Welcome back, kids! When I woke up this morning, I had intended to watch and review a good ol' fashioned slasher flick, and I even had a couple in mind, but then I came across this movie on Netflix. Being the science fiction buff that I am, 2011's Apollo 18 seemed right up my alley. Let's launch right into it, shall we?
Apollo 18 is a found-footage-style film, giving it a grainy 1970s documentary feel. The opening alleges that several hours of footage were uploaded to a lunar conspiracy theory website and that the film has been edited from the available footage.
We meet our three protagonists, American astronauts Ben Anderson, Nate Walker, and John Grey. Being part of NASA's cancelled Apollo 18 mission, the astronauts are elated when their mission is revived in order to undertake a classified mission for the Department of Defense. Under a veil of secrecy, even to their families, Apollo 18 launches, and Nate and Ben make a successful, albeit rough, landing on the lunar surface while John stays in orbit to await their return. Once on the surface, Nate and Ben begin unpacking the equipment for their mission, including a set of transmitters sent by the DOD to act as an early warning system against Soviet nuclear missile launches.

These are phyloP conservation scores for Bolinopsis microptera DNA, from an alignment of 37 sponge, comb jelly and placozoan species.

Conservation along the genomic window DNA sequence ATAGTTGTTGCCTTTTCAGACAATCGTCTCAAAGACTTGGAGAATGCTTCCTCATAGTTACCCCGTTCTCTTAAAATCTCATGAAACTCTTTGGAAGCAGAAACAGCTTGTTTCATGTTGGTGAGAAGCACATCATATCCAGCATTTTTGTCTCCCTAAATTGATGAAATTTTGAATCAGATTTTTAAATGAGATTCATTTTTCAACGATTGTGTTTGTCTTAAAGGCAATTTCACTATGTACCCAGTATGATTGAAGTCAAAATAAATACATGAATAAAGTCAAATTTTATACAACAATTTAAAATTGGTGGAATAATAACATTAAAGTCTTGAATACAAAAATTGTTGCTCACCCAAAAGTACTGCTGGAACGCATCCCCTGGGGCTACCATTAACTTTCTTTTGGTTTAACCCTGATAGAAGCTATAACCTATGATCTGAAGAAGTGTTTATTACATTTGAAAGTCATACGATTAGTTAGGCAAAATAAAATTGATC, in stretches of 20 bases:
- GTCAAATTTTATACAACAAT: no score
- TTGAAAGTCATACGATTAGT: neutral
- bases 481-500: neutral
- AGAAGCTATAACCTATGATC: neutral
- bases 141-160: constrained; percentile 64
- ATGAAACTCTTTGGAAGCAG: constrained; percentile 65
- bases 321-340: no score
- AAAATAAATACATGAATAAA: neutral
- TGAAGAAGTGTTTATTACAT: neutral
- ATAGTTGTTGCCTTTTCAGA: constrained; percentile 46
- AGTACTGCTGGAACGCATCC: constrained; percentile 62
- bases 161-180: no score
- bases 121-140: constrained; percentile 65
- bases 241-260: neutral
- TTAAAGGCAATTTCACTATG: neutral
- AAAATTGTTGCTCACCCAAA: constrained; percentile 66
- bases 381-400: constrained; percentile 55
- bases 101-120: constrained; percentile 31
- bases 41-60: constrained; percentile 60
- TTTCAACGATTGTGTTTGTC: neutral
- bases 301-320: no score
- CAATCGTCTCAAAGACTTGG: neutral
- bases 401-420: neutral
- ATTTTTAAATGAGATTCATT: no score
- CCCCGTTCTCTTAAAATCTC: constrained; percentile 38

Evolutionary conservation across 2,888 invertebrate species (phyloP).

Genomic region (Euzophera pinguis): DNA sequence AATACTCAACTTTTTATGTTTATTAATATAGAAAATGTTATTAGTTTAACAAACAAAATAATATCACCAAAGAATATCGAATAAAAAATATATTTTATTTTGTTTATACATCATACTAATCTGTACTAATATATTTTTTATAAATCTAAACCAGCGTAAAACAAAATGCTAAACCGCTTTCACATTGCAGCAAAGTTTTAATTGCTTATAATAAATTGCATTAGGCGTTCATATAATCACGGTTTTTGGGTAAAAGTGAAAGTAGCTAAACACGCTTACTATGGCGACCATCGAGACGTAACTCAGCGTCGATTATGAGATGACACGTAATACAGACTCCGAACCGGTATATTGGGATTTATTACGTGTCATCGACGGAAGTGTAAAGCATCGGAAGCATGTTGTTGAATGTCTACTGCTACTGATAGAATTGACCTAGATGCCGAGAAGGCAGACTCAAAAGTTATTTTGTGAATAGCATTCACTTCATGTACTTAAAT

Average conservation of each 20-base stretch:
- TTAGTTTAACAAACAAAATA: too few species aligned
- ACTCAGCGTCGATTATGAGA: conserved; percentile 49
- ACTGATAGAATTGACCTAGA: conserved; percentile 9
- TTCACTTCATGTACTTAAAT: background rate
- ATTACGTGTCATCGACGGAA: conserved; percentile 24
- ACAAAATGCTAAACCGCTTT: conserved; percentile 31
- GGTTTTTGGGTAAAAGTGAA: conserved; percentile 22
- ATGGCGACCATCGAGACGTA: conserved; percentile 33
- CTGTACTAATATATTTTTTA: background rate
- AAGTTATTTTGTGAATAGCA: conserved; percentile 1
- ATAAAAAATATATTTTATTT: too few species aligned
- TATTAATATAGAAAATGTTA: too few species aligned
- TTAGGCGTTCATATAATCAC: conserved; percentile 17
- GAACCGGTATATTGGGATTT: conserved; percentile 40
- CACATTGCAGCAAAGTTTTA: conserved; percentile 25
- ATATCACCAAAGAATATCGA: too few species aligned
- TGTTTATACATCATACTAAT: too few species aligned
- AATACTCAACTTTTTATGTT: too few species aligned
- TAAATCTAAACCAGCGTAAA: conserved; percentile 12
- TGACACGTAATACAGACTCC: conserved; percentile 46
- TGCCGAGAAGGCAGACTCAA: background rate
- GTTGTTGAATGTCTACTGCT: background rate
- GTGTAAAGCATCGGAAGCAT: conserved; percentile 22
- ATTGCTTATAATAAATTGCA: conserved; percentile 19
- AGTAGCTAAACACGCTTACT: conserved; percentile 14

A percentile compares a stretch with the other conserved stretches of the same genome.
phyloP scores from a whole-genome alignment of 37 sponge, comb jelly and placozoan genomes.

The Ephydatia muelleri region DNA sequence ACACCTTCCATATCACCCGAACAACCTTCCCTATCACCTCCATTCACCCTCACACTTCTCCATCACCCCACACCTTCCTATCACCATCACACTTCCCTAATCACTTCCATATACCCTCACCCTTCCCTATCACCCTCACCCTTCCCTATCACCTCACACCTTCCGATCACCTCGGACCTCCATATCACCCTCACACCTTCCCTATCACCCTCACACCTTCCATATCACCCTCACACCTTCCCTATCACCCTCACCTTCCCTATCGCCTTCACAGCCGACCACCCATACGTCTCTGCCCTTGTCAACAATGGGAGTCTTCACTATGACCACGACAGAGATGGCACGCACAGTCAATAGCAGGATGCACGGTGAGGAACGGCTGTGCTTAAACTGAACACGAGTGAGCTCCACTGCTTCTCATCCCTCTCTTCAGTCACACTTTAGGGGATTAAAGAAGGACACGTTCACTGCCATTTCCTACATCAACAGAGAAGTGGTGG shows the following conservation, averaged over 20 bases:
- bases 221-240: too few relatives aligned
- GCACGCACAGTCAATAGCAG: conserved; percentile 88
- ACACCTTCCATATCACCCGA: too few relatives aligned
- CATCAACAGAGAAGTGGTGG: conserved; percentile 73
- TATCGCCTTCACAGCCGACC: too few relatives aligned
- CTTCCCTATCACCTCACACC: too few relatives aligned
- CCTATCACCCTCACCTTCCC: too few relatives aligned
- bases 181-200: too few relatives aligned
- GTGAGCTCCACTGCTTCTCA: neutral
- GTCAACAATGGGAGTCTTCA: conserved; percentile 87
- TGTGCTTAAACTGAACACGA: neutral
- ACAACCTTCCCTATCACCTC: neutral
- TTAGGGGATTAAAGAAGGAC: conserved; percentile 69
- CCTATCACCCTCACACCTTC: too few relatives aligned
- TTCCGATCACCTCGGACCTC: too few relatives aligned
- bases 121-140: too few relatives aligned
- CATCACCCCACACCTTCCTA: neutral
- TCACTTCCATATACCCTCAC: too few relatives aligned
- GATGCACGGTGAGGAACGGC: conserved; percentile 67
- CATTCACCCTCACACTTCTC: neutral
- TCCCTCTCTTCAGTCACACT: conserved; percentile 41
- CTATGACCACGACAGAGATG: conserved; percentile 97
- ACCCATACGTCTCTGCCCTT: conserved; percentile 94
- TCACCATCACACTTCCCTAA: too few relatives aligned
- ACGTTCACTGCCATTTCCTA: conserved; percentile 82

Once activated, the equipment emits a frequency that causes severe, unsettling interference with their communication equipment, but even more puzzling, the astronauts begin to hear strange sounds outside the lander, and samples collected from the lunar surface seem to move on their own. When the men exit the lander and find a set of footprints that don't match their own, they realize they're not alone on the Moon, and set out to search for signs of life. When they discover a damaged yet functional Soviet lander not far from their landing site, they begin to question the true purpose of their mission, and a series of unsettling circumstances soon become full-blown terror as everything they thought they knew about Earth's closest neighbor is proven to be wrong.
First of all, I hate shaky cam movies. God, I hate them, but I put that revulsion aside for what I hoped would be a good story. The film did explore some interesting concepts, such as long-running conspiracy theories about lost cosmonauts. While these tragic ideas are fun to read and speculate about, most have been thoroughly debunked... or that's what they want you to think, comrade. Seriously, the Russian angle was easily my favorite part of the story.
How was the rest of the story? Eh... it was all right. The alien illness affecting one of the astronauts was pretty much a paint-by-numbers plot device we've seen a million times already, as were its symptoms. I caught myself looking at my phone a few times as boredom overtook me, to be honest. One thing the film does well is convey the sense of claustrophobia within the NASA spacecraft, but that's really all it has going for it on the spooky scale in my opinion. There are a few jump scares, including one particularly good one that I rewound the movie to watch again.
Overall, the film's a mediocre creature feature with a neat concept. If you're looking for real terror, I'd skip this one and just watch Alien instead. If you enjoy a little sci in your fi and like a good conspiracy theory, however, give it a view on Netflix.